TARDIS build is coming along, but am finding the learning curve for this coding stuff is actually quite hard. blog.mindrocketnow.com
Our summer holidays project to make a cardboard Tardis paused whilst other summer activities took precedence. Suddenly, we’ve got two weeks of holiday to go, and we’ve not progressed much further. Quick – start building!
The bulk of the construction was already done, just the decorating and the telephone to install. We abandoned the collage idea, and went with the quicker writing out by hand. The box is going to house the emergency telephone, and now needs to be attached to the TARDIS with a duct tape hinge.
The writing might be a little wonky
The next part of the build is going to be a little tricky. We only have a small blue LED, so to make it visible we can either put behind a lens in a lantern. Or we can cover the lantern with blue acetate and use a bunch of white LEDs. I think we should try the former, because we have the parts already, and it might actually be brighter than the latter.
Having seen the limited appetite of the DDs to learn coding by googling for answers, I decided to write the next version of the TARDIS program myself, to present to them afterwards. However, I underestimated my own recollection of coding from university days. I now realise that not only do I not know the python programming language, but I’ve also forgotten how to read and understand API documentation.
My late night surfing for code examples for newbies showed me that the barrier to learning is quite significant; there’s an expectation that you know the basics before questions are answered. I know the DDs won’t have the patience to work it out with me, so I’m going to have to go through it so that I can explain back to them.
Case in point was playing the sound file of the TARDIS de/rematerialising. I’d already installed VLC, which has a nice Xwindows interface. The DDs were able to play the sound just by right clicking on the file. But how to invoke VLC in a python script? Even though there are some well-documented python bindings for VLC, I couldn’t understand them. So I was unsurprised when my simple code didn’t work. (To understand the following code snippet: pin 23 is connected to the switch, and pin 24 is connected to the blue LED. The idea is, when you push the switch, the LED flashes in time with the sound.)
import RPi as GPIO
import time, vlc
player = vlc.MediaPlayer(‘Tardis.mp3’)
I couldn’t get the sound to repeat. Whilst I kept my finger on the button, the LEDs flashed, but the sound played only once. I also couldn’t figure out why I needed that first time.sleep(1) command (in the if section); surely the LED would only stay lit for as long as the file was being played, thereby being synchronous?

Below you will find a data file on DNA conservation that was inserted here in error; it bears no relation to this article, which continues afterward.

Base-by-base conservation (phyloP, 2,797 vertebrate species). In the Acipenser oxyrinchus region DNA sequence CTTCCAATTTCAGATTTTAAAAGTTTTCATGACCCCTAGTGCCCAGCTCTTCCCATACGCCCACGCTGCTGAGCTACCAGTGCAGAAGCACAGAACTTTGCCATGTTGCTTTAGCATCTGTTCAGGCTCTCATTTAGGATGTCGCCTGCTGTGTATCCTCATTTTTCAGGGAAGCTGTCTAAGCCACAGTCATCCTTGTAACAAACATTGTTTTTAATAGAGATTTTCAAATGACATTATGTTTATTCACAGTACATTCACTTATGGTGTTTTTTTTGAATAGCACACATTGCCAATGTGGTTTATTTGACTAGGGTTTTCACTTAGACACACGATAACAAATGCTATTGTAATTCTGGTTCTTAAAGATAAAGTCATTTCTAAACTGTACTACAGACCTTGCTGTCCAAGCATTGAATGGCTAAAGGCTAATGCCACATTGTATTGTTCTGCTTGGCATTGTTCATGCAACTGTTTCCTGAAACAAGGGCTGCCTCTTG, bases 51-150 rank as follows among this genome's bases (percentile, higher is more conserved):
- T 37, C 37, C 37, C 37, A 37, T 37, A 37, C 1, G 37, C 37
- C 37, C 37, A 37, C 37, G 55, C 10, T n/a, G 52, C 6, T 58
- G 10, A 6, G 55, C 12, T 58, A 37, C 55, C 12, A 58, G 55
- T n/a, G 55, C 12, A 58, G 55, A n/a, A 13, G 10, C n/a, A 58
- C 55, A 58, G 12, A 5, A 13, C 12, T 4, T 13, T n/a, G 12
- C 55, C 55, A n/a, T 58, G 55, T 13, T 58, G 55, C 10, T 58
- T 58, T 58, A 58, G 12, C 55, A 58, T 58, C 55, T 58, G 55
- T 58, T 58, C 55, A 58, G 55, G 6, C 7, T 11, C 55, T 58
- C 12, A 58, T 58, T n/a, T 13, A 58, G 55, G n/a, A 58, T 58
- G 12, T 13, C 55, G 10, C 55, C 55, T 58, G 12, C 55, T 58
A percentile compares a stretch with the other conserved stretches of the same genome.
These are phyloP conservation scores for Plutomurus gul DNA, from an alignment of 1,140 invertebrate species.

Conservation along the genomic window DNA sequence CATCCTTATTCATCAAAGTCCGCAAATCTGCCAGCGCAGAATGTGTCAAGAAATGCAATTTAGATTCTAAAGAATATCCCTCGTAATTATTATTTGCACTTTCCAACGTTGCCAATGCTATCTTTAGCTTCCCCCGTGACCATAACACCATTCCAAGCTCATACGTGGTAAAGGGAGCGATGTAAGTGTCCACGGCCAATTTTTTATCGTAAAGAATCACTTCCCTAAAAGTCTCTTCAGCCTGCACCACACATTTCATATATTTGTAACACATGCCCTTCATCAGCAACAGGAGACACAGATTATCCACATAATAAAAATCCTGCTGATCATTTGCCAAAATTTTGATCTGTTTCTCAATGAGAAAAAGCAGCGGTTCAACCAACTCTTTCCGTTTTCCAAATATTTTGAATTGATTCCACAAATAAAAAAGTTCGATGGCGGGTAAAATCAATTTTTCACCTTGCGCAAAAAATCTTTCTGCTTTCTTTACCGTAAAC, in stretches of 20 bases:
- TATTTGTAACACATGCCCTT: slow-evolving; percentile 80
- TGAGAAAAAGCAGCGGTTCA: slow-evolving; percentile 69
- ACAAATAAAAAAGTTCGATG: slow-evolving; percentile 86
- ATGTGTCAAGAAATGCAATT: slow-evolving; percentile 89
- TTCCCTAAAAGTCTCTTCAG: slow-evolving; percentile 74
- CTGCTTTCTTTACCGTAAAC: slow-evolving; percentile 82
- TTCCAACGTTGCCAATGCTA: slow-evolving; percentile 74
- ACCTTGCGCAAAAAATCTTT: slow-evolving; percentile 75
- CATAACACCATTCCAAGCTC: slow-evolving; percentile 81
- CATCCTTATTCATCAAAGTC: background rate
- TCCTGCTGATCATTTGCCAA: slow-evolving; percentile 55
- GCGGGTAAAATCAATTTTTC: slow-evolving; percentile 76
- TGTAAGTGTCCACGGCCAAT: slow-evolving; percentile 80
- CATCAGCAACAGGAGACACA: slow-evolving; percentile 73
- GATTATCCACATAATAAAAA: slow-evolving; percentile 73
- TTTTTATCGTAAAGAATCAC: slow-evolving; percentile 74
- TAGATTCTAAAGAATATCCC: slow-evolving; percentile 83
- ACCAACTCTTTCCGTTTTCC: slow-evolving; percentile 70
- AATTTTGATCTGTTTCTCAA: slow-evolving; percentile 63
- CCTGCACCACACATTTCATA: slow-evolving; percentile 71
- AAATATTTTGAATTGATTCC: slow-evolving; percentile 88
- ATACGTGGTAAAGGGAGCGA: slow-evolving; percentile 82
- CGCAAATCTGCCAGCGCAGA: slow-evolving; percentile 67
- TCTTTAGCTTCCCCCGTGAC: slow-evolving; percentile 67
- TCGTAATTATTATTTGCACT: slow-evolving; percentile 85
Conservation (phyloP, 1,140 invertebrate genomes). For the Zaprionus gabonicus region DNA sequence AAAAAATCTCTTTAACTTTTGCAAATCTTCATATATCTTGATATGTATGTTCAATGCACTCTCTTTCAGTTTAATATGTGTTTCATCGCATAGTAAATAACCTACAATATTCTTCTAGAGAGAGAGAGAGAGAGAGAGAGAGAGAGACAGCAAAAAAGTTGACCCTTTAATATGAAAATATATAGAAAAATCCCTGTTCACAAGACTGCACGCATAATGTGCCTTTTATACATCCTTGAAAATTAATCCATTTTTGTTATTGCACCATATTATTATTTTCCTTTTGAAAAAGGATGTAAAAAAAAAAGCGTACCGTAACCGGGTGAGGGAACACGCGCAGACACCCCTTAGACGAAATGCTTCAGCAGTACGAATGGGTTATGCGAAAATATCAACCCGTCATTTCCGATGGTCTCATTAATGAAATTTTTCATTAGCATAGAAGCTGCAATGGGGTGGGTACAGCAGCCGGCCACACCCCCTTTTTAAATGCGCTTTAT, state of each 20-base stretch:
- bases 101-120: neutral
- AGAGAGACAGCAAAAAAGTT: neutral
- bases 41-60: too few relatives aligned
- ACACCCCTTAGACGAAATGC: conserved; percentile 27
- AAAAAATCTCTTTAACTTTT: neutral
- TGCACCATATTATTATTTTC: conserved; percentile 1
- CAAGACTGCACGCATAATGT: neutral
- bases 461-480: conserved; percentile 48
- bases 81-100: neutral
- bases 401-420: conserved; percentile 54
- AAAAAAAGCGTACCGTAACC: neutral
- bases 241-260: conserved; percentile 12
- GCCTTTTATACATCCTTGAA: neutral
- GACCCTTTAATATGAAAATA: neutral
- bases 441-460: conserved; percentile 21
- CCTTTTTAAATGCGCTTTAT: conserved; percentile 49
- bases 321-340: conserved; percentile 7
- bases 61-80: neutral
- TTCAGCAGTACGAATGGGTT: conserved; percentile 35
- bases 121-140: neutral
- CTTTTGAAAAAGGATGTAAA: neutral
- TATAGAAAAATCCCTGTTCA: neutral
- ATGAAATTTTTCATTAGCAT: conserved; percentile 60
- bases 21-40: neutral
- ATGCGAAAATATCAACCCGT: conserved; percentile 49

Searching for why it wasn’t working just sent me to the VLC python bindings documentation, which seems to me both comprehensive and unintelligible. I think I need a better understanding of how API documentation is written in general before I can understand the VLC one. So I gave up, and tried to find another way to achieve the same end.
Whilst searching for how to make a doorbell using a RPi (press button – make sound), I came across this great article from Adafruit (incidentally, a source of a number of interesting project ideas). The answer, it seemed, was to use a different player, mpg321, and to invoke from the operating system command line, not via a python binding. The code then became:
import RPi as GPIO
import time, os
And it worked! So DDs and I amended their code from last time with my newly-worked out code, and we made the LED flash in time with the dematerialisation sound.
Can you see the LED (next to DD2’s hand) lit?
TARDIS Project Plan - Update
* Draw picture of what we want to build (done)
* Draw cause-effect diagram of how we want the program to work (done)
* Create a shopping list for the stuff (done)
b) The TARDIS box
* Paint the box blue (done)
* Install in doorway (done)
* Paint the “Police Public Call Box” sign (done)
* Decorate and attach box for telephone handset (half done)
* Find a light lantern, and attach lens, for the blue LED
* Make mount for TARDIS ignition key switch
c) Programming the Raspberry Pi
* Learn how to make an LED flash (done)
* Learn how to play a sound file (done)
* Learn how to play a sound file through an external speaker
* Write a program that flashes an LED and makes a whooshing sound, in sync (done)
d) Connecting the Pi to the TARDIS
* Buy the components and check that they connect together (a bit done)
* Build any bespoke connectors
* Prototype the light and sound rig on breadboard (done)
* Build final rig, and test that it all works
More things learnt
* Painting and decorating is more interesting to electronics and coding, at least to my DDs. Therefore do more painting, and make the coding less demanding.
* Before attempting to teach coding, work through the code yourself first. Things that you assume will work first time, won’t.
* Sometimes knowledge is hard-fought yet won. Other times, it remains elusive. Teaching is to make it worth the challenge.
More in this series: part 7.